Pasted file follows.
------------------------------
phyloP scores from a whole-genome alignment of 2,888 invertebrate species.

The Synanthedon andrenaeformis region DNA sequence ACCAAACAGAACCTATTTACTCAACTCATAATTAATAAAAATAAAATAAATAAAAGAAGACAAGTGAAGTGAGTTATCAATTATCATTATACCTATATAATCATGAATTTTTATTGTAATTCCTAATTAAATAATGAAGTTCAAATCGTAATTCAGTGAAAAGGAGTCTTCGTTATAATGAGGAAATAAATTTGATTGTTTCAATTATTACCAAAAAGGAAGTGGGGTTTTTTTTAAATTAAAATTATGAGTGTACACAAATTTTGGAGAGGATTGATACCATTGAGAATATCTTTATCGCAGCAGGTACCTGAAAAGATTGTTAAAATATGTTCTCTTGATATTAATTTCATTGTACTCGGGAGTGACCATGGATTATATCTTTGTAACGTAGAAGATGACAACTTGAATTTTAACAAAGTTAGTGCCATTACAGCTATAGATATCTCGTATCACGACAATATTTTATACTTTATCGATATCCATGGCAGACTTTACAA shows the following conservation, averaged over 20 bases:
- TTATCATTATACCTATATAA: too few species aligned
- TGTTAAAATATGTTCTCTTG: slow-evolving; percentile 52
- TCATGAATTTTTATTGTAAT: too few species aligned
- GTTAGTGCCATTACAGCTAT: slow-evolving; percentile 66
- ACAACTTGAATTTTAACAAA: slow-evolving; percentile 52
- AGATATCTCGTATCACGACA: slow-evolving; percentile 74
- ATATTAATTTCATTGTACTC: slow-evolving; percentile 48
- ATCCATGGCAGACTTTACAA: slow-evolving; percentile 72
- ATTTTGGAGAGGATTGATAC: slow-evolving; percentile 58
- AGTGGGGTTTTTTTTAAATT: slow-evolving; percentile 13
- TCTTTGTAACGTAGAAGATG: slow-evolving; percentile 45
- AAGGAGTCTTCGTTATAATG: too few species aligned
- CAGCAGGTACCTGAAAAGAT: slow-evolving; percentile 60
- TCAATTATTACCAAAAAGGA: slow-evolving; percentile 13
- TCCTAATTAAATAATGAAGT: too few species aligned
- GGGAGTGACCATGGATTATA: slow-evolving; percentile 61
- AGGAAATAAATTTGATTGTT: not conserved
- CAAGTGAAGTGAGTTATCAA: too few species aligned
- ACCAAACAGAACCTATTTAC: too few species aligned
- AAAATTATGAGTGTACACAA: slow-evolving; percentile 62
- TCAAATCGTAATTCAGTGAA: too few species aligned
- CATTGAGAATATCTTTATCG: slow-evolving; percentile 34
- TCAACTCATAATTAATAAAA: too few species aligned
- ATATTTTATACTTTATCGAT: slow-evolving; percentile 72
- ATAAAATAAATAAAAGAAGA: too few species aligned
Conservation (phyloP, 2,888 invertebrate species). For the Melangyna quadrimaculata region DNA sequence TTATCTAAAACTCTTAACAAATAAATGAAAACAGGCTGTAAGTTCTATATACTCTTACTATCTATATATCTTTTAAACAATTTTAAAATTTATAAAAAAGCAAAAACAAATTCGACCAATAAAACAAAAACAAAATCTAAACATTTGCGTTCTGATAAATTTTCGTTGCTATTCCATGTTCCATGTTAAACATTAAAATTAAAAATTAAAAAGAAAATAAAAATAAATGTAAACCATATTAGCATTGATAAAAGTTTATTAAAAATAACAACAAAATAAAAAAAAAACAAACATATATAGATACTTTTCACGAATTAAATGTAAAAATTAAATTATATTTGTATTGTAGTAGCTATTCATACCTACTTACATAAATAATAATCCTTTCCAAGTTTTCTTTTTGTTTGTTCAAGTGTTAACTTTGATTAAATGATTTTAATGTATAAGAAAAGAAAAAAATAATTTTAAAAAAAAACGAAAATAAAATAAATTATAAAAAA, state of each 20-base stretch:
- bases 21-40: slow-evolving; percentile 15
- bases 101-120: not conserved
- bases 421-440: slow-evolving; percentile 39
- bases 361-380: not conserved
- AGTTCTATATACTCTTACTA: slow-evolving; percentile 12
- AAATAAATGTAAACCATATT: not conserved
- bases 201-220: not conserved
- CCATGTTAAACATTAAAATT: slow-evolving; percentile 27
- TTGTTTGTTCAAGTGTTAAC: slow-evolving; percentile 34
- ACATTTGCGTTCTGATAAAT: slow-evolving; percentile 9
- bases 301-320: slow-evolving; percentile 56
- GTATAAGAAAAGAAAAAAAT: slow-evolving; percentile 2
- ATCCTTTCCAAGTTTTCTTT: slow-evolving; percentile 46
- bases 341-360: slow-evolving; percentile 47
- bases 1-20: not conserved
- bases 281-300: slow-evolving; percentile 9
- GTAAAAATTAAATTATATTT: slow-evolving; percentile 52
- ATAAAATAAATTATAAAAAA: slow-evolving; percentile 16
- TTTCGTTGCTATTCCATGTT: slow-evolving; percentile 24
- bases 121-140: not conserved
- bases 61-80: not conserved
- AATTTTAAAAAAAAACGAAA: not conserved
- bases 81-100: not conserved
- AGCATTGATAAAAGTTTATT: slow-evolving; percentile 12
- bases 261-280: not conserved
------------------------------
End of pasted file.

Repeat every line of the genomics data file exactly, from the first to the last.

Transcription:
phyloP scores from a whole-genome alignment of 2,888 invertebrate species.

The Synanthedon andrenaeformis region DNA sequence ACCAAACAGAACCTATTTACTCAACTCATAATTAATAAAAATAAAATAAATAAAAGAAGACAAGTGAAGTGAGTTATCAATTATCATTATACCTATATAATCATGAATTTTTATTGTAATTCCTAATTAAATAATGAAGTTCAAATCGTAATTCAGTGAAAAGGAGTCTTCGTTATAATGAGGAAATAAATTTGATTGTTTCAATTATTACCAAAAAGGAAGTGGGGTTTTTTTTAAATTAAAATTATGAGTGTACACAAATTTTGGAGAGGATTGATACCATTGAGAATATCTTTATCGCAGCAGGTACCTGAAAAGATTGTTAAAATATGTTCTCTTGATATTAATTTCATTGTACTCGGGAGTGACCATGGATTATATCTTTGTAACGTAGAAGATGACAACTTGAATTTTAACAAAGTTAGTGCCATTACAGCTATAGATATCTCGTATCACGACAATATTTTATACTTTATCGATATCCATGGCAGACTTTACAA shows the following conservation, averaged over 20 bases:
- TTATCATTATACCTATATAA: too few species aligned
- TGTTAAAATATGTTCTCTTG: slow-evolving; percentile 52
- TCATGAATTTTTATTGTAAT: too few species aligned
- GTTAGTGCCATTACAGCTAT: slow-evolving; percentile 66
- ACAACTTGAATTTTAACAAA: slow-evolving; percentile 52
- AGATATCTCGTATCACGACA: slow-evolving; percentile 74
- ATATTAATTTCATTGTACTC: slow-evolving; percentile 48
- ATCCATGGCAGACTTTACAA: slow-evolving; percentile 72
- ATTTTGGAGAGGATTGATAC: slow-evolving; percentile 58
- AGTGGGGTTTTTTTTAAATT: slow-evolving; percentile 13
- TCTTTGTAACGTAGAAGATG: slow-evolving; percentile 45
- AAGGAGTCTTCGTTATAATG: too few species aligned
- CAGCAGGTACCTGAAAAGAT: slow-evolving; percentile 60
- TCAATTATTACCAAAAAGGA: slow-evolving; percentile 13
- TCCTAATTAAATAATGAAGT: too few species aligned
- GGGAGTGACCATGGATTATA: slow-evolving; percentile 61
- AGGAAATAAATTTGATTGTT: not conserved
- CAAGTGAAGTGAGTTATCAA: too few species aligned
- ACCAAACAGAACCTATTTAC: too few species aligned
- AAAATTATGAGTGTACACAA: slow-evolving; percentile 62
- TCAAATCGTAATTCAGTGAA: too few species aligned
- CATTGAGAATATCTTTATCG: slow-evolving; percentile 34
- TCAACTCATAATTAATAAAA: too few species aligned
- ATATTTTATACTTTATCGAT: slow-evolving; percentile 72
- ATAAAATAAATAAAAGAAGA: too few species aligned
Conservation (phyloP, 2,888 invertebrate species). For the Melangyna quadrimaculata region DNA sequence TTATCTAAAACTCTTAACAAATAAATGAAAACAGGCTGTAAGTTCTATATACTCTTACTATCTATATATCTTTTAAACAATTTTAAAATTTATAAAAAAGCAAAAACAAATTCGACCAATAAAACAAAAACAAAATCTAAACATTTGCGTTCTGATAAATTTTCGTTGCTATTCCATGTTCCATGTTAAACATTAAAATTAAAAATTAAAAAGAAAATAAAAATAAATGTAAACCATATTAGCATTGATAAAAGTTTATTAAAAATAACAACAAAATAAAAAAAAAACAAACATATATAGATACTTTTCACGAATTAAATGTAAAAATTAAATTATATTTGTATTGTAGTAGCTATTCATACCTACTTACATAAATAATAATCCTTTCCAAGTTTTCTTTTTGTTTGTTCAAGTGTTAACTTTGATTAAATGATTTTAATGTATAAGAAAAGAAAAAAATAATTTTAAAAAAAAACGAAAATAAAATAAATTATAAAAAA, state of each 20-base stretch:
- bases 21-40: slow-evolving; percentile 15
- bases 101-120: not conserved
- bases 421-440: slow-evolving; percentile 39
- bases 361-380: not conserved
- AGTTCTATATACTCTTACTA: slow-evolving; percentile 12
- AAATAAATGTAAACCATATT: not conserved
- bases 201-220: not conserved
- CCATGTTAAACATTAAAATT: slow-evolving; percentile 27
- TTGTTTGTTCAAGTGTTAAC: slow-evolving; percentile 34
- ACATTTGCGTTCTGATAAAT: slow-evolving; percentile 9
- bases 301-320: slow-evolving; percentile 56
- GTATAAGAAAAGAAAAAAAT: slow-evolving; percentile 2
- ATCCTTTCCAAGTTTTCTTT: slow-evolving; percentile 46
- bases 341-360: slow-evolving; percentile 47
- bases 1-20: not conserved
- bases 281-300: slow-evolving; percentile 9
- GTAAAAATTAAATTATATTT: slow-evolving; percentile 52
- ATAAAATAAATTATAAAAAA: slow-evolving; percentile 16
- TTTCGTTGCTATTCCATGTT: slow-evolving; percentile 24
- bases 121-140: not conserved
- bases 61-80: not conserved
- AATTTTAAAAAAAAACGAAA: not conserved
- bases 81-100: not conserved
- AGCATTGATAAAAGTTTATT: slow-evolving; percentile 12
- bases 261-280: not conserved